IS FAIR TRADE GOOD OR BAD FOR DEVELOPING NATIONS?
Fair Trade and its impact on impoverished nations.
By Edwin C. Mercurio
“When I give food to the poor, they call me a saint.When I ask why the poor have no food, they call me a communist.” Dom Helder Camara
Fair trade advocates told a European Union Conference that fair trade works. “It works for the poor people; it works for consumers. It works as a business model; it works as sustainable development; it works to protect the environment; it works as an idea.” reports the Fair Trade Advocacy Newsletter.
But there is growing concern about the theory and practice of the Fair Trade movement. Despite its anti-capitalist rhetoric, it is seen as a revised form of free trade controlled by the G8 and economically dominant countries,which are continually held responsible for global trade injustices.
Fair trade is often presented as a fair way to help banana growers. However, the dominance of corporate power – Del Monte, Chiquita and Dole – leaves poorer farmers and nations with an uncertain future and destroyed ecosystems. Their dominance is built on the exploitation of lands and workers from developing countries.
There are indications that fair trade is used as a cover by transnational corporations to expand their corporate interest. Even more disturbing, according to Matthias Schmeizer of Institute Fusoziale Dreigliederung, is how Nestle (known as 2005’s “least responsible company” worldwide and one of the four big coffee roasters responsible for the coffee crisis which impoverished millions of producers) prides itself of launching a “Fair Trade” brand in Britain.
Consumers are willing to pay more for goods produced in a fair and less exploitative manner. However, questions remain about fair trade and the observance of fair labour practices.
In 2006, British consumers spent more than £290 million (approximately $450 million Canadian) on Fair Trade goods as sales (bearing the distinctive green, black and blue logo) continue to soar.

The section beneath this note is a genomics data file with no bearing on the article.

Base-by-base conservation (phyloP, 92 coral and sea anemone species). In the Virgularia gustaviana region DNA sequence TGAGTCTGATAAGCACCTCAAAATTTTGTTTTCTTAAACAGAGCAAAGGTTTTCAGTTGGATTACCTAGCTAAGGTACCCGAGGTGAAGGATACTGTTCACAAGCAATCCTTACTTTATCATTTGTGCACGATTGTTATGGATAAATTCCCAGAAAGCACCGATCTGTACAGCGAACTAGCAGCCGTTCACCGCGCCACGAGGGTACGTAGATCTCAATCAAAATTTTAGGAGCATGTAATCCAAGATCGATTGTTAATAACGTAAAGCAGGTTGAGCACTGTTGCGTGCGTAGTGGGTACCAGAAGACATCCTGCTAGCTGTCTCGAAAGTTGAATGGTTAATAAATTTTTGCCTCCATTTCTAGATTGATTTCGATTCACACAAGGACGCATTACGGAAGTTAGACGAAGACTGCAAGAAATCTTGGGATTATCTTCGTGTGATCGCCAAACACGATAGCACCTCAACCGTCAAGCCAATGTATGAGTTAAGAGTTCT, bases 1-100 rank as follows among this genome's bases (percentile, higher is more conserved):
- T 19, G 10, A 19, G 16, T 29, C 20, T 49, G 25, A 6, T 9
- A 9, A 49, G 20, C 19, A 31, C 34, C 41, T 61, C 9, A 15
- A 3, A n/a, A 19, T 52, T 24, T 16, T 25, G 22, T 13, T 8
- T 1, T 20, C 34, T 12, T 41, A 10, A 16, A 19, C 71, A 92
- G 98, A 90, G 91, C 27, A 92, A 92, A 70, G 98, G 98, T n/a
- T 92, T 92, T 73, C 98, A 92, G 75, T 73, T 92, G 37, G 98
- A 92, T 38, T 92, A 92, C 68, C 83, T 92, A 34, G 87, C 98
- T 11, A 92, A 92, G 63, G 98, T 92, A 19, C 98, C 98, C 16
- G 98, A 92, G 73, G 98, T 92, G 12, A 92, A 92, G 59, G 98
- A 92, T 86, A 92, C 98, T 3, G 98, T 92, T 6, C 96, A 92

A report published by Adam Smith Institute claims that “Fair Trade”methods actually sustain uncompetitive farming practices rather than encourage the development of modern techniques or industrialization. In addition, payment structures put in place by the Fair-trade Foundation “unintentionally encourage farms in developing countries to take on labourers only during harvest time.” Seasonal sugar plantation workers in Asia are the most exploited. They toil under harsh labour conditions with low wages, no medical benefits and housed in crowded and filthy living quarters.
As consumer demands grow, ecological balance and food crops for the world’s poor in underdeveloped countries are depleted and replaced by the Fair Trade goods demanded by Western and European consumers. The environmental impact of planting a single crop such as coffee, corn, papaya, cacao, banana and sugarcane on wide swaths of land is economically and environmentally disastrous as well as unsustainable. Any collapse of this “mono-crop” farming method due to overproduction, weather disruptions and pest infestations will bring untold misery to producers and farmers.
One of the worst cultural victims of fair trade are the indigenous peoples. Many cultural heritage and heirlooms of various indigenous peoples around the world are in danger of extinction. Traditional artifacts, musical instruments and ornaments made by tribal peoples from the rainforests for spiritual and cultural ceremonies and rituals are mass produced and converted into commercial items for profit by “Fair Trade” shops in Europe and North America.
Fair Trade aims to help some farmers and producers. In some cases, however, it prevents third world peoples from liberating themselves from the bondage of poverty, dependence, underdevelopment and transnational companies’ exploitation of human and natural resources.
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Indigenous artifacts made by T’boli Tribe of the Philippines.